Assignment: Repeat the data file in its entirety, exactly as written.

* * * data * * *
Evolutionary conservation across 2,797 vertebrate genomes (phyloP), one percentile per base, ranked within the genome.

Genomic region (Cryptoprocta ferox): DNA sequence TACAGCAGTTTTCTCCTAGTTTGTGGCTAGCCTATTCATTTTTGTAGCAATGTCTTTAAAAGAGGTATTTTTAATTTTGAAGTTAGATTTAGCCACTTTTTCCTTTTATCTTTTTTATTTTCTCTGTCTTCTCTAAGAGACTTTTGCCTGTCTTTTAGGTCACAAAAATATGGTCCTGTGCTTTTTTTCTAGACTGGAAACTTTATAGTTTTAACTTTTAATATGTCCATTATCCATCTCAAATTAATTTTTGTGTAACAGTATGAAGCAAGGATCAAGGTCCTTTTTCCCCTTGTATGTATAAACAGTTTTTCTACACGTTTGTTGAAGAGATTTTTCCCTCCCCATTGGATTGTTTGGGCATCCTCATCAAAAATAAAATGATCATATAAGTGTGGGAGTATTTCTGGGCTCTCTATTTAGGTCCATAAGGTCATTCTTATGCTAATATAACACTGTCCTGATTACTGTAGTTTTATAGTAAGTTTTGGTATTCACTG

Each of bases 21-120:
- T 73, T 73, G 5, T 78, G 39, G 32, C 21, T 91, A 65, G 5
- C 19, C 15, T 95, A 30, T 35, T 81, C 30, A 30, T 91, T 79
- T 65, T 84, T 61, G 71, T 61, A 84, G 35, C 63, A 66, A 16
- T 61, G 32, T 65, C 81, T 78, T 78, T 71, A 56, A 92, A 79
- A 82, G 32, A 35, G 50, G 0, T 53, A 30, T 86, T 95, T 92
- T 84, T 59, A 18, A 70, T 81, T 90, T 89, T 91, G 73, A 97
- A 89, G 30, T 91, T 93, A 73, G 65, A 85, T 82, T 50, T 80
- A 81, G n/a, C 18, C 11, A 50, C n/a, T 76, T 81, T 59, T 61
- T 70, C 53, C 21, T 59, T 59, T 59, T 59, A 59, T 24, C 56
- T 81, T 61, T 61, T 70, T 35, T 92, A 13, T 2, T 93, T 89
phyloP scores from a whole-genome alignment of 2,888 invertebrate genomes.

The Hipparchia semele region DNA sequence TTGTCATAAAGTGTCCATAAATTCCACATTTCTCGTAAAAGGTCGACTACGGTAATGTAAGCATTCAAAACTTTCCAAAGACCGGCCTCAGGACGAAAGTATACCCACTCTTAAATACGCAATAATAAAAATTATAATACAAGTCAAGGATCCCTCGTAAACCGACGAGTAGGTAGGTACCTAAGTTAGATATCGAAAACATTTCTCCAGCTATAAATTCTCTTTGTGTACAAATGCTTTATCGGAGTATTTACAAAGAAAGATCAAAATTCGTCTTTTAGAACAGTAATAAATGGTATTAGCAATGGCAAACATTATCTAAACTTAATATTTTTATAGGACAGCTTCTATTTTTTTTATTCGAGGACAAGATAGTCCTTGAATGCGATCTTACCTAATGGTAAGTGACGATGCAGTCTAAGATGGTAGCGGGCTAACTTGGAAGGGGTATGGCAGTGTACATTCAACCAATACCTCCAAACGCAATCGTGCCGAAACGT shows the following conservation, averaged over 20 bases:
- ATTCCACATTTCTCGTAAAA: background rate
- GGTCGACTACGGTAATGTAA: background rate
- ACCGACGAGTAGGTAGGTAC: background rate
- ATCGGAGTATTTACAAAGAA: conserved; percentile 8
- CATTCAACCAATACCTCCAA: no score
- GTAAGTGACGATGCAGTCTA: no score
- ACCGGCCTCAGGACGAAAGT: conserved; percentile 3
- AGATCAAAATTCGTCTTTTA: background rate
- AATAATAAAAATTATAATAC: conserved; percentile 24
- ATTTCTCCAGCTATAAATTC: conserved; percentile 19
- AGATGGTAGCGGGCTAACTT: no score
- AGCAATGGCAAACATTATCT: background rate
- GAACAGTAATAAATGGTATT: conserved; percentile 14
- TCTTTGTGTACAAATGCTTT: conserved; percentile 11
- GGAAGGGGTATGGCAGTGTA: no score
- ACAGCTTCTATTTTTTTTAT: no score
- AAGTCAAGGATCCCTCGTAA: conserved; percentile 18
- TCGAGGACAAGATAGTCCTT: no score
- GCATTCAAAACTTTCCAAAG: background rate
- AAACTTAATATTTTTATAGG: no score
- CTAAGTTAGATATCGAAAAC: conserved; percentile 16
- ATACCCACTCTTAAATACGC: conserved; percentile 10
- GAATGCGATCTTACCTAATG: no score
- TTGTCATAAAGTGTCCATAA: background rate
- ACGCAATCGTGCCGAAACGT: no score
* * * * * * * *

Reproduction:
Evolutionary conservation across 2,797 vertebrate genomes (phyloP), one percentile per base, ranked within the genome.

Genomic region (Cryptoprocta ferox): DNA sequence TACAGCAGTTTTCTCCTAGTTTGTGGCTAGCCTATTCATTTTTGTAGCAATGTCTTTAAAAGAGGTATTTTTAATTTTGAAGTTAGATTTAGCCACTTTTTCCTTTTATCTTTTTTATTTTCTCTGTCTTCTCTAAGAGACTTTTGCCTGTCTTTTAGGTCACAAAAATATGGTCCTGTGCTTTTTTTCTAGACTGGAAACTTTATAGTTTTAACTTTTAATATGTCCATTATCCATCTCAAATTAATTTTTGTGTAACAGTATGAAGCAAGGATCAAGGTCCTTTTTCCCCTTGTATGTATAAACAGTTTTTCTACACGTTTGTTGAAGAGATTTTTCCCTCCCCATTGGATTGTTTGGGCATCCTCATCAAAAATAAAATGATCATATAAGTGTGGGAGTATTTCTGGGCTCTCTATTTAGGTCCATAAGGTCATTCTTATGCTAATATAACACTGTCCTGATTACTGTAGTTTTATAGTAAGTTTTGGTATTCACTG

Each of bases 21-120:
- T 73, T 73, G 5, T 78, G 39, G 32, C 21, T 91, A 65, G 5
- C 19, C 15, T 95, A 30, T 35, T 81, C 30, A 30, T 91, T 79
- T 65, T 84, T 61, G 71, T 61, A 84, G 35, C 63, A 66, A 16
- T 61, G 32, T 65, C 81, T 78, T 78, T 71, A 56, A 92, A 79
- A 82, G 32, A 35, G 50, G 0, T 53, A 30, T 86, T 95, T 92
- T 84, T 59, A 18, A 70, T 81, T 90, T 89, T 91, G 73, A 97
- A 89, G 30, T 91, T 93, A 73, G 65, A 85, T 82, T 50, T 80
- A 81, G n/a, C 18, C 11, A 50, C n/a, T 76, T 81, T 59, T 61
- T 70, C 53, C 21, T 59, T 59, T 59, T 59, A 59, T 24, C 56
- T 81, T 61, T 61, T 70, T 35, T 92, A 13, T 2, T 93, T 89
phyloP scores from a whole-genome alignment of 2,888 invertebrate genomes.

The Hipparchia semele region DNA sequence TTGTCATAAAGTGTCCATAAATTCCACATTTCTCGTAAAAGGTCGACTACGGTAATGTAAGCATTCAAAACTTTCCAAAGACCGGCCTCAGGACGAAAGTATACCCACTCTTAAATACGCAATAATAAAAATTATAATACAAGTCAAGGATCCCTCGTAAACCGACGAGTAGGTAGGTACCTAAGTTAGATATCGAAAACATTTCTCCAGCTATAAATTCTCTTTGTGTACAAATGCTTTATCGGAGTATTTACAAAGAAAGATCAAAATTCGTCTTTTAGAACAGTAATAAATGGTATTAGCAATGGCAAACATTATCTAAACTTAATATTTTTATAGGACAGCTTCTATTTTTTTTATTCGAGGACAAGATAGTCCTTGAATGCGATCTTACCTAATGGTAAGTGACGATGCAGTCTAAGATGGTAGCGGGCTAACTTGGAAGGGGTATGGCAGTGTACATTCAACCAATACCTCCAAACGCAATCGTGCCGAAACGT shows the following conservation, averaged over 20 bases:
- ATTCCACATTTCTCGTAAAA: background rate
- GGTCGACTACGGTAATGTAA: background rate
- ACCGACGAGTAGGTAGGTAC: background rate
- ATCGGAGTATTTACAAAGAA: conserved; percentile 8
- CATTCAACCAATACCTCCAA: no score
- GTAAGTGACGATGCAGTCTA: no score
- ACCGGCCTCAGGACGAAAGT: conserved; percentile 3
- AGATCAAAATTCGTCTTTTA: background rate
- AATAATAAAAATTATAATAC: conserved; percentile 24
- ATTTCTCCAGCTATAAATTC: conserved; percentile 19
- AGATGGTAGCGGGCTAACTT: no score
- AGCAATGGCAAACATTATCT: background rate
- GAACAGTAATAAATGGTATT: conserved; percentile 14
- TCTTTGTGTACAAATGCTTT: conserved; percentile 11
- GGAAGGGGTATGGCAGTGTA: no score
- ACAGCTTCTATTTTTTTTAT: no score
- AAGTCAAGGATCCCTCGTAA: conserved; percentile 18
- TCGAGGACAAGATAGTCCTT: no score
- GCATTCAAAACTTTCCAAAG: background rate
- AAACTTAATATTTTTATAGG: no score
- CTAAGTTAGATATCGAAAAC: conserved; percentile 16
- ATACCCACTCTTAAATACGC: conserved; percentile 10
- GAATGCGATCTTACCTAATG: no score
- TTGTCATAAAGTGTCCATAA: background rate
- ACGCAATCGTGCCGAAACGT: no score